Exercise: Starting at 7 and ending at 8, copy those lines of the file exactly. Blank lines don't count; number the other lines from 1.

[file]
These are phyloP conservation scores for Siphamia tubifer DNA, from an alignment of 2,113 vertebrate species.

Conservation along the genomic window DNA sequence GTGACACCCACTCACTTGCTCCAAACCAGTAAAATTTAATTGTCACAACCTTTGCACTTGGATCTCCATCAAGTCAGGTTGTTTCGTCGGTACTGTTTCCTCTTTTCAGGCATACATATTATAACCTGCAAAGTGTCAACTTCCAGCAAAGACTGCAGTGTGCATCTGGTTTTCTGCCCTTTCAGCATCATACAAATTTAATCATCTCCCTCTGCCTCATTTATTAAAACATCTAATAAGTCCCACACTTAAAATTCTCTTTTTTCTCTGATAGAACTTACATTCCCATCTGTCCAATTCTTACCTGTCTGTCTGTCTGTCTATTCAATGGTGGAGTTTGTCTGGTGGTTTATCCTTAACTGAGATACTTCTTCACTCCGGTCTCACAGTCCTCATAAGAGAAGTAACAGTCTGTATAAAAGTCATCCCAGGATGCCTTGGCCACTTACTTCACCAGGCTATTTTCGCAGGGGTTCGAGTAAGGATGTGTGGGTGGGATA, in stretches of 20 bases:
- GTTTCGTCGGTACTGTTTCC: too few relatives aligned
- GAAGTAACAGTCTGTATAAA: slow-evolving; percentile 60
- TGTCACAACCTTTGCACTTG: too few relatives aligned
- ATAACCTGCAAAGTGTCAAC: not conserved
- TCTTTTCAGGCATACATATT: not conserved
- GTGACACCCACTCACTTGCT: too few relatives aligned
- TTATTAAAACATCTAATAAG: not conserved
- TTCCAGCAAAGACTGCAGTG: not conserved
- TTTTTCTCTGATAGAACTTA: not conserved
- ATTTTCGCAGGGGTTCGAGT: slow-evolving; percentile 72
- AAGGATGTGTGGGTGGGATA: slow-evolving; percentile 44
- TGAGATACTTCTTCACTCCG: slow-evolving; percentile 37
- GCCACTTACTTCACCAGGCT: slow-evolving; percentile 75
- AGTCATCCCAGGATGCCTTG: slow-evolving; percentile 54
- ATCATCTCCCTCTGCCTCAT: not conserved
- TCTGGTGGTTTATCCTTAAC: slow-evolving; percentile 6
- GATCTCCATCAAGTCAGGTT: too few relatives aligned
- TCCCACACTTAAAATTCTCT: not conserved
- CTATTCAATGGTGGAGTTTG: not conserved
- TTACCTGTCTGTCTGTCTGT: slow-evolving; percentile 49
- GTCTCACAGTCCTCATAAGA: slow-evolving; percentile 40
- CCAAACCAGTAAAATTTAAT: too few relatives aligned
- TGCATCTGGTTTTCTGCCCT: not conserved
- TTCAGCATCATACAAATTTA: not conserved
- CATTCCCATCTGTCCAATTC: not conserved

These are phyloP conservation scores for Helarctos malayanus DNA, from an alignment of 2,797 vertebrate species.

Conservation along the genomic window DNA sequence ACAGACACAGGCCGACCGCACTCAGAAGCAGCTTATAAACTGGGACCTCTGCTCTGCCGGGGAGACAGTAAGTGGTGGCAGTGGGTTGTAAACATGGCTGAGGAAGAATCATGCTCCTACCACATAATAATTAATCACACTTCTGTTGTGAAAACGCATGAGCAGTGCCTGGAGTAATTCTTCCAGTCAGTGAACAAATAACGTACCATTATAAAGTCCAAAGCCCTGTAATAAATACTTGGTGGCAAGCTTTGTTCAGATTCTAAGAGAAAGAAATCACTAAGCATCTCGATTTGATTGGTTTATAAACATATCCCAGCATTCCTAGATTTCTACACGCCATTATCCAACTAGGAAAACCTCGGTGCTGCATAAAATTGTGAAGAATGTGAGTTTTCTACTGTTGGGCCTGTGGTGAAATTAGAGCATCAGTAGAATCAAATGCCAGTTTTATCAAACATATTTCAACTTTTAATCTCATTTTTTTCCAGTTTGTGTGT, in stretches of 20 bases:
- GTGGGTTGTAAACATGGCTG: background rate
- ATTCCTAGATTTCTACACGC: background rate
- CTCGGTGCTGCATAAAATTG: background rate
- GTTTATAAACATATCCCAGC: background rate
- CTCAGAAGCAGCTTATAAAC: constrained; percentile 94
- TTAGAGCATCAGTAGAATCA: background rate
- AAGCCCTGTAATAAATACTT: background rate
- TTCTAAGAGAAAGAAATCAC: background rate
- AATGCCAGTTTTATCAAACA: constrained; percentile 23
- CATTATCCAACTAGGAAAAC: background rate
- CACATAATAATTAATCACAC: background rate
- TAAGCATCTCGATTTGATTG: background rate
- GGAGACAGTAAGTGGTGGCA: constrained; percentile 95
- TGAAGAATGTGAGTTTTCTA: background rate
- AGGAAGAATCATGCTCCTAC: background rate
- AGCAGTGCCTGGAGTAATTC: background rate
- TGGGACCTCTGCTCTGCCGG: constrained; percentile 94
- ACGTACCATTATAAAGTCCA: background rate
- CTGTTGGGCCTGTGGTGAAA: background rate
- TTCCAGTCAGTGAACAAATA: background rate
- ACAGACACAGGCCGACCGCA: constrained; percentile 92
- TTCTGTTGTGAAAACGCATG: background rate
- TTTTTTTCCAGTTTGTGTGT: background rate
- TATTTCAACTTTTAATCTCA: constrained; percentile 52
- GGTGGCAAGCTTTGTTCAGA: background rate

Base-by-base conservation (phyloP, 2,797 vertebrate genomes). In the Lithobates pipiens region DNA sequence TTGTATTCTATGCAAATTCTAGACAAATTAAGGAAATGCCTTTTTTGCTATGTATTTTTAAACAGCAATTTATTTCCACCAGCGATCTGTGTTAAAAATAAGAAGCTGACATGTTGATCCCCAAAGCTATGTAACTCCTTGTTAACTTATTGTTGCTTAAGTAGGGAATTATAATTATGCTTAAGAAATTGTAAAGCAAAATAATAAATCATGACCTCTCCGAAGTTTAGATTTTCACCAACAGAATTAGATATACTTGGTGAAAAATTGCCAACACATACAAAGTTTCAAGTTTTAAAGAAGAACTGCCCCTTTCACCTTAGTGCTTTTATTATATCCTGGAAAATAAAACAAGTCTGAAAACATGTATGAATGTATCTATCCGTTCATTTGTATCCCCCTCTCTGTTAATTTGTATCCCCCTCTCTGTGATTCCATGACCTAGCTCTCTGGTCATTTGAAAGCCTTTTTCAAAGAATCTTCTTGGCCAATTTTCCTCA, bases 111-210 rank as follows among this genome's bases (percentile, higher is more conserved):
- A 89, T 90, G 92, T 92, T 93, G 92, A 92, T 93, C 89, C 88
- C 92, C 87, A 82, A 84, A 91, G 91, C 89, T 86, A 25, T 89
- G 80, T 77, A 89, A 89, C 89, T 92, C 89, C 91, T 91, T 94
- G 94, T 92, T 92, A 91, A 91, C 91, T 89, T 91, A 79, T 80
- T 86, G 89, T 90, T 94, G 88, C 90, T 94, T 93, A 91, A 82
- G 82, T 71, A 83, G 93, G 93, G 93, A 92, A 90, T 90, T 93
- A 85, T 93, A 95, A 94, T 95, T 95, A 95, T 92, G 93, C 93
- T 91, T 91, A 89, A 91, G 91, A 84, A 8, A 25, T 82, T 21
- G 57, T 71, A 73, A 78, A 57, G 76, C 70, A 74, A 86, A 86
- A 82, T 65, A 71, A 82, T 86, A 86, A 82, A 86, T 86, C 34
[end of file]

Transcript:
- TCTTTTCAGGCATACATATT: not conserved
- GTGACACCCACTCACTTGCT: too few relatives aligned